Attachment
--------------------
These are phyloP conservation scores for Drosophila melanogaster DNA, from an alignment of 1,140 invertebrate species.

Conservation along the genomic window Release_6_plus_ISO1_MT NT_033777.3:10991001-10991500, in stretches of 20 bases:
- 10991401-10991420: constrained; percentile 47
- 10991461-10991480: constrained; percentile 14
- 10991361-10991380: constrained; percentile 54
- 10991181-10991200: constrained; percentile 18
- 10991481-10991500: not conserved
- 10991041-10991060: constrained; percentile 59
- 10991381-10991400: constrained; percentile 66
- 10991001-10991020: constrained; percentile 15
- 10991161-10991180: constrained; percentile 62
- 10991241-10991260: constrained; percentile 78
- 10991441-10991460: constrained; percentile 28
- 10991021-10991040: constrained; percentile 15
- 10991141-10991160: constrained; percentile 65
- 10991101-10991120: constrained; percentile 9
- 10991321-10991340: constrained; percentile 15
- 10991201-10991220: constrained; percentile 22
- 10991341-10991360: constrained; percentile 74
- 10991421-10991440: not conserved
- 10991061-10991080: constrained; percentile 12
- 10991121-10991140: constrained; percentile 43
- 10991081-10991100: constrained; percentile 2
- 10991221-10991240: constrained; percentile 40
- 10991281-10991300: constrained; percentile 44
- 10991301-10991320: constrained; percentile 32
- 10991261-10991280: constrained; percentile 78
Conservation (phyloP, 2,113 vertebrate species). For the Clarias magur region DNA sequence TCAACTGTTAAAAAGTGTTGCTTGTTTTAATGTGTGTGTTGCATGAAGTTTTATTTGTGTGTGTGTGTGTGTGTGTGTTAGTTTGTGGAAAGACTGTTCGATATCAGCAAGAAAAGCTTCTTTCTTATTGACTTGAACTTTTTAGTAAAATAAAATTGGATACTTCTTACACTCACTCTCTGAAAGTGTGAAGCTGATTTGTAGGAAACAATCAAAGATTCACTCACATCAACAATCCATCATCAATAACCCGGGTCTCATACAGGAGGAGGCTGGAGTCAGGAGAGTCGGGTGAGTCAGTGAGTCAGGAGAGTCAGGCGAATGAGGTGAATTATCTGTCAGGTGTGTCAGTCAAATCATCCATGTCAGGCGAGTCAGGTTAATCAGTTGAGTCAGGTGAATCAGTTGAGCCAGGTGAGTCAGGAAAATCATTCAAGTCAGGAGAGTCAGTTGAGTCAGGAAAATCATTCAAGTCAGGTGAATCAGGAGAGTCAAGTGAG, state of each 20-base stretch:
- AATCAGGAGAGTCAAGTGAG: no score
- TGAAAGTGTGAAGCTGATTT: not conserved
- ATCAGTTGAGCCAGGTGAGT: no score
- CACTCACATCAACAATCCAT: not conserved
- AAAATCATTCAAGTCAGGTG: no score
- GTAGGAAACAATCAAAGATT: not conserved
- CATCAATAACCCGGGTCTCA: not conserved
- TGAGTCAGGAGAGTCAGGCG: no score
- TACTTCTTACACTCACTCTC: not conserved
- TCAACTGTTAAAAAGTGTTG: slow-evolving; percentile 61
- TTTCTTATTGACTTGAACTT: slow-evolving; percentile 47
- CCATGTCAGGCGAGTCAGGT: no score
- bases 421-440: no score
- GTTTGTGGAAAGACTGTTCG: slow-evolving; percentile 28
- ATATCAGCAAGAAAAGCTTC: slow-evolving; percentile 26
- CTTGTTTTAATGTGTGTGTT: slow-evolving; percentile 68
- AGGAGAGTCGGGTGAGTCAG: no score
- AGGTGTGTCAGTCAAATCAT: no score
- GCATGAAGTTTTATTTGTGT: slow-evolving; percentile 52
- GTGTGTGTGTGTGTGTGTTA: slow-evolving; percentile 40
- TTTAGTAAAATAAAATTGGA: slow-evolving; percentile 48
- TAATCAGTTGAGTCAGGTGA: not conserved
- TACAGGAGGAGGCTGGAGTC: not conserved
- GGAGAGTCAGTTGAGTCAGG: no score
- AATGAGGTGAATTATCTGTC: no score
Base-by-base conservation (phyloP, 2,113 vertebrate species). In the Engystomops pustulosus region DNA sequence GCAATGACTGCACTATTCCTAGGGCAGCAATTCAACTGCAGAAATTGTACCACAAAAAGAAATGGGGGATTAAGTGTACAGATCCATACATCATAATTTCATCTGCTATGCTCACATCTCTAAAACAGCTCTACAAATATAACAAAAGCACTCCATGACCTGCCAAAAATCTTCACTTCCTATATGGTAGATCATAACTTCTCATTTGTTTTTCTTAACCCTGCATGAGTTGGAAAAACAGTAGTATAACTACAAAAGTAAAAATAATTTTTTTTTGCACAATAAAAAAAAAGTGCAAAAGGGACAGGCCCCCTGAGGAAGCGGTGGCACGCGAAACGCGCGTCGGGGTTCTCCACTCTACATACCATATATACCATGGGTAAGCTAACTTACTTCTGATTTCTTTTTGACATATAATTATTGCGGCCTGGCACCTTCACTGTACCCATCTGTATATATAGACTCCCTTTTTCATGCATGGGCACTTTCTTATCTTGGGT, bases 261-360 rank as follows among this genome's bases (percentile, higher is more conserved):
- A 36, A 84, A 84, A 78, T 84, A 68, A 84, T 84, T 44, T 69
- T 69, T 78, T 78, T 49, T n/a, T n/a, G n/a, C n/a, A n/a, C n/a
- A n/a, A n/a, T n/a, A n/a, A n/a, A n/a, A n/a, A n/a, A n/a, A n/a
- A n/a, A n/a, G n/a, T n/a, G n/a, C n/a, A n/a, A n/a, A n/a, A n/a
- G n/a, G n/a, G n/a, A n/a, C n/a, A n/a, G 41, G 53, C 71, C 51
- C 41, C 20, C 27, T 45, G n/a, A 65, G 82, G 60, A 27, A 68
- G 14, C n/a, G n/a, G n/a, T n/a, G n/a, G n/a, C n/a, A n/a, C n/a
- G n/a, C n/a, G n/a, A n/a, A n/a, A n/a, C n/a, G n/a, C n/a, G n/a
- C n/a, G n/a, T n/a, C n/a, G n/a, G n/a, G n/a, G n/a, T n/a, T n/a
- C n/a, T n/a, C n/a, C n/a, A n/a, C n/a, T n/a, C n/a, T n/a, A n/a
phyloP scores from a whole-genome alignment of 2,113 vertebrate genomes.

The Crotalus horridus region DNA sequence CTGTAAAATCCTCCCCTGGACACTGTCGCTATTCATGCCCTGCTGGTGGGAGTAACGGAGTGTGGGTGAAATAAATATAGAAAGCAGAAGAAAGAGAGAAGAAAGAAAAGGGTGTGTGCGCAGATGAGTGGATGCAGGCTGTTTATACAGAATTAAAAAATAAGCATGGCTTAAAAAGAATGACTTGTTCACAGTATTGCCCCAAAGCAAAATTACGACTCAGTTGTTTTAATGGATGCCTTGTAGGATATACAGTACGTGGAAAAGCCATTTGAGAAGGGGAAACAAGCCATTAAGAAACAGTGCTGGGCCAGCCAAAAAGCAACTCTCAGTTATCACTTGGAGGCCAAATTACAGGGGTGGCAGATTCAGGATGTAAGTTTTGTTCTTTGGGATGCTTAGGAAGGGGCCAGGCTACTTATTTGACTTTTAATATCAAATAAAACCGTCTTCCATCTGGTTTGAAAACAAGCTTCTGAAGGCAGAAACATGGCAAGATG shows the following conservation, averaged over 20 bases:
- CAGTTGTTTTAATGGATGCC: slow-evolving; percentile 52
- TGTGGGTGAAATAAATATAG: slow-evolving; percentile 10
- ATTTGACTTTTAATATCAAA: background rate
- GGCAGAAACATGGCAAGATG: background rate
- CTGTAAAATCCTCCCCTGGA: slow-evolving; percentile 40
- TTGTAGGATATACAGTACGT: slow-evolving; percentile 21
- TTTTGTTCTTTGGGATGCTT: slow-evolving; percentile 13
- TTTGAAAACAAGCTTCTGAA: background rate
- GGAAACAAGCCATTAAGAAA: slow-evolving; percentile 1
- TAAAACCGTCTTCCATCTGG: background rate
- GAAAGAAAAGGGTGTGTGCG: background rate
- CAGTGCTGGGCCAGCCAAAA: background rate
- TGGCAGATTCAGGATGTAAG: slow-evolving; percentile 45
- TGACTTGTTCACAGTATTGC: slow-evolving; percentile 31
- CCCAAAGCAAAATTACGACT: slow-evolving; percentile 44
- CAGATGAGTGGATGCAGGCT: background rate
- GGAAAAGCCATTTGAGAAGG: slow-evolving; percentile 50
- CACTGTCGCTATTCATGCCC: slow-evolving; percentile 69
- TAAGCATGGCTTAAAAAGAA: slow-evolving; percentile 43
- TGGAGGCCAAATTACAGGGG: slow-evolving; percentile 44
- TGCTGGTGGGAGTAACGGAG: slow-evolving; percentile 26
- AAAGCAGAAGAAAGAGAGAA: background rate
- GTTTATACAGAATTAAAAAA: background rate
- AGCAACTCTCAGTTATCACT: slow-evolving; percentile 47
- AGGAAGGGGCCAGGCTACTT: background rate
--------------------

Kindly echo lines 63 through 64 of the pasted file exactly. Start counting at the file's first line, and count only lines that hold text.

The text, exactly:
- C n/a, G n/a, T n/a, C n/a, G n/a, G n/a, G n/a, G n/a, T n/a, T n/a
- C n/a, T n/a, C n/a, C n/a, A n/a, C n/a, T n/a, C n/a, T n/a, A n/a